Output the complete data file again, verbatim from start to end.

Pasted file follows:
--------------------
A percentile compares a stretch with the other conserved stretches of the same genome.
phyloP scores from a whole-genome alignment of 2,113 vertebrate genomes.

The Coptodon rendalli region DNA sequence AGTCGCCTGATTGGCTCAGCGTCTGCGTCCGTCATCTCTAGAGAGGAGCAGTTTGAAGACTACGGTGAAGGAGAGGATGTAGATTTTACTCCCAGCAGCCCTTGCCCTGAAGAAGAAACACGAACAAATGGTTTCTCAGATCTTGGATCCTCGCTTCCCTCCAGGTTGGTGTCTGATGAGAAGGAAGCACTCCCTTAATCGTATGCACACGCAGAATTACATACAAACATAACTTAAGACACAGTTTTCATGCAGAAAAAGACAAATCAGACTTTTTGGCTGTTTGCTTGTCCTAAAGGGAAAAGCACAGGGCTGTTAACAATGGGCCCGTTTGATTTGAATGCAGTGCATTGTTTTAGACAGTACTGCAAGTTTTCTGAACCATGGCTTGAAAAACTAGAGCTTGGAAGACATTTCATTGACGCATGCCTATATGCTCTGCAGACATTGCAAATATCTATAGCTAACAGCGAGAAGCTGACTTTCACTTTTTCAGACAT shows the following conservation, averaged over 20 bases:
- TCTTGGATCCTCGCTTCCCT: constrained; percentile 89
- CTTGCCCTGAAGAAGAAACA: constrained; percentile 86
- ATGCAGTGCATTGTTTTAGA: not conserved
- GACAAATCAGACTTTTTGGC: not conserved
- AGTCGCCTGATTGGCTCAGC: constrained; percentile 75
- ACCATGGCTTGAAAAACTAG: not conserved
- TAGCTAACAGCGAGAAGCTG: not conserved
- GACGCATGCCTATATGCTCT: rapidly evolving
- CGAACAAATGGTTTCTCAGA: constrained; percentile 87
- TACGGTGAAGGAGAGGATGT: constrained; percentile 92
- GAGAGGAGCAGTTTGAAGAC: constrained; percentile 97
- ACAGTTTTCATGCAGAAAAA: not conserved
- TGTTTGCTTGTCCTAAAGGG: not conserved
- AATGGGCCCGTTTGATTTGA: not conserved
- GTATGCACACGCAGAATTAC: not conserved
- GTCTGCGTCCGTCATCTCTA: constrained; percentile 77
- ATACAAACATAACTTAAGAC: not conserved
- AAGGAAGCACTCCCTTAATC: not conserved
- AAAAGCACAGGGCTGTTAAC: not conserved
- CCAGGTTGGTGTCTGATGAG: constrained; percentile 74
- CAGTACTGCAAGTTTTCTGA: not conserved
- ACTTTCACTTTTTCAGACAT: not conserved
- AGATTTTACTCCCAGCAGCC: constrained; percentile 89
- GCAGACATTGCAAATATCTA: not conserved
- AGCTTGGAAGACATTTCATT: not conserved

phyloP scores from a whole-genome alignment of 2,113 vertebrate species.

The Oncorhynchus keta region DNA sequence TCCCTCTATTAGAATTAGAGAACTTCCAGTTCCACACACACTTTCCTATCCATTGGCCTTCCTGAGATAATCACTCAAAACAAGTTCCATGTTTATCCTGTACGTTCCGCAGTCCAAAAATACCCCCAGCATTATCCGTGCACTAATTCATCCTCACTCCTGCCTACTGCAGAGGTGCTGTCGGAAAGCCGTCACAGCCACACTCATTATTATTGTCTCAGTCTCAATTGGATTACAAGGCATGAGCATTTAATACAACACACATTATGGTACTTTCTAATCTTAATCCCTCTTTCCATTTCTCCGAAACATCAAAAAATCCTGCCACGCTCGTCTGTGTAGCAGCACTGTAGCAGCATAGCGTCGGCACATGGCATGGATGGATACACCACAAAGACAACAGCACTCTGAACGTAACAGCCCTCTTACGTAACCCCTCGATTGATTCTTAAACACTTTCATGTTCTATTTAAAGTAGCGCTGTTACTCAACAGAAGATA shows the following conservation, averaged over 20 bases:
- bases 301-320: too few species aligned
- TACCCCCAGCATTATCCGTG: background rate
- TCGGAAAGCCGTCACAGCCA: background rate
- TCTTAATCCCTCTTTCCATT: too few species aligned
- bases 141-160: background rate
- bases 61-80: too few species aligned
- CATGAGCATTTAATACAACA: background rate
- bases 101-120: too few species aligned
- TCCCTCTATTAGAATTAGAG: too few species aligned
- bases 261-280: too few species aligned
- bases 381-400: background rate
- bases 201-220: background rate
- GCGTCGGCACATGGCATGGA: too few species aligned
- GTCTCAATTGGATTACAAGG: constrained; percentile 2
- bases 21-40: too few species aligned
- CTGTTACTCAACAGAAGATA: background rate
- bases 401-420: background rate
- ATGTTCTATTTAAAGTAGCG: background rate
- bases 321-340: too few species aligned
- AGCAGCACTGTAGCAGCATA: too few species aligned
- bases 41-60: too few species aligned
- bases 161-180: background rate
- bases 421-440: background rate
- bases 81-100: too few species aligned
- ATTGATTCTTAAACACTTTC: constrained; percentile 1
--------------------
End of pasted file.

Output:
A percentile compares a stretch with the other conserved stretches of the same genome.
phyloP scores from a whole-genome alignment of 2,113 vertebrate genomes.

The Coptodon rendalli region DNA sequence AGTCGCCTGATTGGCTCAGCGTCTGCGTCCGTCATCTCTAGAGAGGAGCAGTTTGAAGACTACGGTGAAGGAGAGGATGTAGATTTTACTCCCAGCAGCCCTTGCCCTGAAGAAGAAACACGAACAAATGGTTTCTCAGATCTTGGATCCTCGCTTCCCTCCAGGTTGGTGTCTGATGAGAAGGAAGCACTCCCTTAATCGTATGCACACGCAGAATTACATACAAACATAACTTAAGACACAGTTTTCATGCAGAAAAAGACAAATCAGACTTTTTGGCTGTTTGCTTGTCCTAAAGGGAAAAGCACAGGGCTGTTAACAATGGGCCCGTTTGATTTGAATGCAGTGCATTGTTTTAGACAGTACTGCAAGTTTTCTGAACCATGGCTTGAAAAACTAGAGCTTGGAAGACATTTCATTGACGCATGCCTATATGCTCTGCAGACATTGCAAATATCTATAGCTAACAGCGAGAAGCTGACTTTCACTTTTTCAGACAT shows the following conservation, averaged over 20 bases:
- TCTTGGATCCTCGCTTCCCT: constrained; percentile 89
- CTTGCCCTGAAGAAGAAACA: constrained; percentile 86
- ATGCAGTGCATTGTTTTAGA: not conserved
- GACAAATCAGACTTTTTGGC: not conserved
- AGTCGCCTGATTGGCTCAGC: constrained; percentile 75
- ACCATGGCTTGAAAAACTAG: not conserved
- TAGCTAACAGCGAGAAGCTG: not conserved
- GACGCATGCCTATATGCTCT: rapidly evolving
- CGAACAAATGGTTTCTCAGA: constrained; percentile 87
- TACGGTGAAGGAGAGGATGT: constrained; percentile 92
- GAGAGGAGCAGTTTGAAGAC: constrained; percentile 97
- ACAGTTTTCATGCAGAAAAA: not conserved
- TGTTTGCTTGTCCTAAAGGG: not conserved
- AATGGGCCCGTTTGATTTGA: not conserved
- GTATGCACACGCAGAATTAC: not conserved
- GTCTGCGTCCGTCATCTCTA: constrained; percentile 77
- ATACAAACATAACTTAAGAC: not conserved
- AAGGAAGCACTCCCTTAATC: not conserved
- AAAAGCACAGGGCTGTTAAC: not conserved
- CCAGGTTGGTGTCTGATGAG: constrained; percentile 74
- CAGTACTGCAAGTTTTCTGA: not conserved
- ACTTTCACTTTTTCAGACAT: not conserved
- AGATTTTACTCCCAGCAGCC: constrained; percentile 89
- GCAGACATTGCAAATATCTA: not conserved
- AGCTTGGAAGACATTTCATT: not conserved

phyloP scores from a whole-genome alignment of 2,113 vertebrate species.

The Oncorhynchus keta region DNA sequence TCCCTCTATTAGAATTAGAGAACTTCCAGTTCCACACACACTTTCCTATCCATTGGCCTTCCTGAGATAATCACTCAAAACAAGTTCCATGTTTATCCTGTACGTTCCGCAGTCCAAAAATACCCCCAGCATTATCCGTGCACTAATTCATCCTCACTCCTGCCTACTGCAGAGGTGCTGTCGGAAAGCCGTCACAGCCACACTCATTATTATTGTCTCAGTCTCAATTGGATTACAAGGCATGAGCATTTAATACAACACACATTATGGTACTTTCTAATCTTAATCCCTCTTTCCATTTCTCCGAAACATCAAAAAATCCTGCCACGCTCGTCTGTGTAGCAGCACTGTAGCAGCATAGCGTCGGCACATGGCATGGATGGATACACCACAAAGACAACAGCACTCTGAACGTAACAGCCCTCTTACGTAACCCCTCGATTGATTCTTAAACACTTTCATGTTCTATTTAAAGTAGCGCTGTTACTCAACAGAAGATA shows the following conservation, averaged over 20 bases:
- bases 301-320: too few species aligned
- TACCCCCAGCATTATCCGTG: background rate
- TCGGAAAGCCGTCACAGCCA: background rate
- TCTTAATCCCTCTTTCCATT: too few species aligned
- bases 141-160: background rate
- bases 61-80: too few species aligned
- CATGAGCATTTAATACAACA: background rate
- bases 101-120: too few species aligned
- TCCCTCTATTAGAATTAGAG: too few species aligned
- bases 261-280: too few species aligned
- bases 381-400: background rate
- bases 201-220: background rate
- GCGTCGGCACATGGCATGGA: too few species aligned
- GTCTCAATTGGATTACAAGG: constrained; percentile 2
- bases 21-40: too few species aligned
- CTGTTACTCAACAGAAGATA: background rate
- bases 401-420: background rate
- ATGTTCTATTTAAAGTAGCG: background rate
- bases 321-340: too few species aligned
- AGCAGCACTGTAGCAGCATA: too few species aligned
- bases 41-60: too few species aligned
- bases 161-180: background rate
- bases 421-440: background rate
- bases 81-100: too few species aligned
- ATTGATTCTTAAACACTTTC: constrained; percentile 1